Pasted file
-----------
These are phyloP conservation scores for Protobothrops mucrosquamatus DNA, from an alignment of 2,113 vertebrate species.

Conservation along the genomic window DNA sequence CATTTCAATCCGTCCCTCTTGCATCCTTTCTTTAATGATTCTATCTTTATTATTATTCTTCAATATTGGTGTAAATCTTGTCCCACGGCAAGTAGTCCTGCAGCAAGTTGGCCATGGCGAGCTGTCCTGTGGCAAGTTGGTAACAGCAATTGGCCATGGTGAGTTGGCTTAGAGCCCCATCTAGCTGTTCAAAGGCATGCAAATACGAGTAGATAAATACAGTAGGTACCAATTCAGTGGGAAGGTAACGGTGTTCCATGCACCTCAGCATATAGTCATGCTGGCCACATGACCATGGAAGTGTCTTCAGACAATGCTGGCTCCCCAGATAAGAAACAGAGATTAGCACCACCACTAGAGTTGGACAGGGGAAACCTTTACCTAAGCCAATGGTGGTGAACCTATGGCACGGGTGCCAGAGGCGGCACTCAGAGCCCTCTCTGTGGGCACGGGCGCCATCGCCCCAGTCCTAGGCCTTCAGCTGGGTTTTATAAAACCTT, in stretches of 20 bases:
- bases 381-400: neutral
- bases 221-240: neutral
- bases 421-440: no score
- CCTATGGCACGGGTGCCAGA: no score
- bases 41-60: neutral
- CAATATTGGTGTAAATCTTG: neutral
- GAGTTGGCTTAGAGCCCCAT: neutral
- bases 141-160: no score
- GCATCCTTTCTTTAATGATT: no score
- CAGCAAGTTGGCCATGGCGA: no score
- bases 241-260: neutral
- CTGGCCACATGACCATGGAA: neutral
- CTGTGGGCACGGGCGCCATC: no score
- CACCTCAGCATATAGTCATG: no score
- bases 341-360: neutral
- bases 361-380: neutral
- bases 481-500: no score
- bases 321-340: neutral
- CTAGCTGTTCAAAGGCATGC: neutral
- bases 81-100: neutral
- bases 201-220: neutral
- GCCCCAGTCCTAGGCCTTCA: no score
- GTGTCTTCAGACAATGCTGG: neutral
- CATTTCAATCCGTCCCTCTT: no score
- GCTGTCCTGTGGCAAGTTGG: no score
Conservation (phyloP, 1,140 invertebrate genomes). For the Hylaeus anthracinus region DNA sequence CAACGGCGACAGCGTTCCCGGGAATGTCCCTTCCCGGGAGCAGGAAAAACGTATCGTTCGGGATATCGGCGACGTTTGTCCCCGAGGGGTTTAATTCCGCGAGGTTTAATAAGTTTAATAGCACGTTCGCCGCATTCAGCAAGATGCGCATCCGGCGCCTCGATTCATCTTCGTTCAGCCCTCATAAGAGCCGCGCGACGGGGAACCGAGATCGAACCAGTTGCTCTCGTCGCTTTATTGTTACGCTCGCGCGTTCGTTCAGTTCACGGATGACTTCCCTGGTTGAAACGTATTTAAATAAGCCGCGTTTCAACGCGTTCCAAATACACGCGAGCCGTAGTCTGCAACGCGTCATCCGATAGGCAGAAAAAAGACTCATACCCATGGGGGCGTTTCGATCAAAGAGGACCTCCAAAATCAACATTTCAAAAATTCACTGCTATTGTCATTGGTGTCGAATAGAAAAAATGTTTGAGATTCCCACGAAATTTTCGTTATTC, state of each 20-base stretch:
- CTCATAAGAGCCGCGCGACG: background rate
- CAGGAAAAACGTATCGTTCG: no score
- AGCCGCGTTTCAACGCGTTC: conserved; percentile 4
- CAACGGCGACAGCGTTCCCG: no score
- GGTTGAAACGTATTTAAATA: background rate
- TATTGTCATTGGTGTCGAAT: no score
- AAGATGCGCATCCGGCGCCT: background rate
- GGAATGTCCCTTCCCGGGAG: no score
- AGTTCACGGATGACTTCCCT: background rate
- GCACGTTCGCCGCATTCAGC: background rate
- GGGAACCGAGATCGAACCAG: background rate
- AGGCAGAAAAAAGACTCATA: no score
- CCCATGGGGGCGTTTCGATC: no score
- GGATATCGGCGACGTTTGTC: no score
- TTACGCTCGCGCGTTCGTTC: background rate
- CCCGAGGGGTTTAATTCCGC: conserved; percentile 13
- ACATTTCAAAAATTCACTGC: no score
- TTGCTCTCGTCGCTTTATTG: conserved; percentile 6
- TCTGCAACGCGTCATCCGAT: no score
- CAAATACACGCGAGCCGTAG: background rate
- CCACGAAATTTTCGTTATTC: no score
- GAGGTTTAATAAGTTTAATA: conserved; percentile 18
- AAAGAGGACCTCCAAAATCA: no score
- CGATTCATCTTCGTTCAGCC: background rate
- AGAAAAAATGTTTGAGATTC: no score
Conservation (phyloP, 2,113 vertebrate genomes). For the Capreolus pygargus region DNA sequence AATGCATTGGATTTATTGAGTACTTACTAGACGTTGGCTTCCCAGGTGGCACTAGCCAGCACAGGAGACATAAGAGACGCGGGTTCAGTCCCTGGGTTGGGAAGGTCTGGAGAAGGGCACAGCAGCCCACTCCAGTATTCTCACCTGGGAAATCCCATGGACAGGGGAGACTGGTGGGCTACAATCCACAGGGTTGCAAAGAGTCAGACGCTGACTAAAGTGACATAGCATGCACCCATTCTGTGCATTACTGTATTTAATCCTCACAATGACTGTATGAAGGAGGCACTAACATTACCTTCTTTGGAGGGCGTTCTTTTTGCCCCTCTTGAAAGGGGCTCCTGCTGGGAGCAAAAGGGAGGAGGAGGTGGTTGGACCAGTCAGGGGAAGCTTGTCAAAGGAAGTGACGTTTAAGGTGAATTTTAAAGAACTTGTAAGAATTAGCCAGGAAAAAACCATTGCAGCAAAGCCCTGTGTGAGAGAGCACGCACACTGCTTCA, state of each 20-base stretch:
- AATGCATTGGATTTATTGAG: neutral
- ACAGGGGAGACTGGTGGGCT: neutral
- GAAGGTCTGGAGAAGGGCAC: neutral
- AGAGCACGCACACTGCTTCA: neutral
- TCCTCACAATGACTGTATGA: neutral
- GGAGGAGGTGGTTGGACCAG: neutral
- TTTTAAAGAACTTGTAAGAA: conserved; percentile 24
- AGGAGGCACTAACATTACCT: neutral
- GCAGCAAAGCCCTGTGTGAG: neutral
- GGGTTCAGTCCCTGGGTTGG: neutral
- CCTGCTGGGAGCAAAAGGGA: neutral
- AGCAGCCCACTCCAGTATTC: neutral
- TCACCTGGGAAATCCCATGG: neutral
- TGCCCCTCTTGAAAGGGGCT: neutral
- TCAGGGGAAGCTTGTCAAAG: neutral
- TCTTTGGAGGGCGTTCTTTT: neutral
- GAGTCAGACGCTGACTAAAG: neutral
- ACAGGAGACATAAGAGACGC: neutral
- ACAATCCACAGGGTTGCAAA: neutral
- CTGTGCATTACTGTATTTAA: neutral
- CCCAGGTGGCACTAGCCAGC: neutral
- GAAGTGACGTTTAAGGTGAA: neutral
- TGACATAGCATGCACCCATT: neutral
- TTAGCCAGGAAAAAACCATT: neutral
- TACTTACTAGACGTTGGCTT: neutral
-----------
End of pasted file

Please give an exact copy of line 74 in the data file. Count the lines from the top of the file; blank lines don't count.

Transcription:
- CTGTGCATTACTGTATTTAA: neutral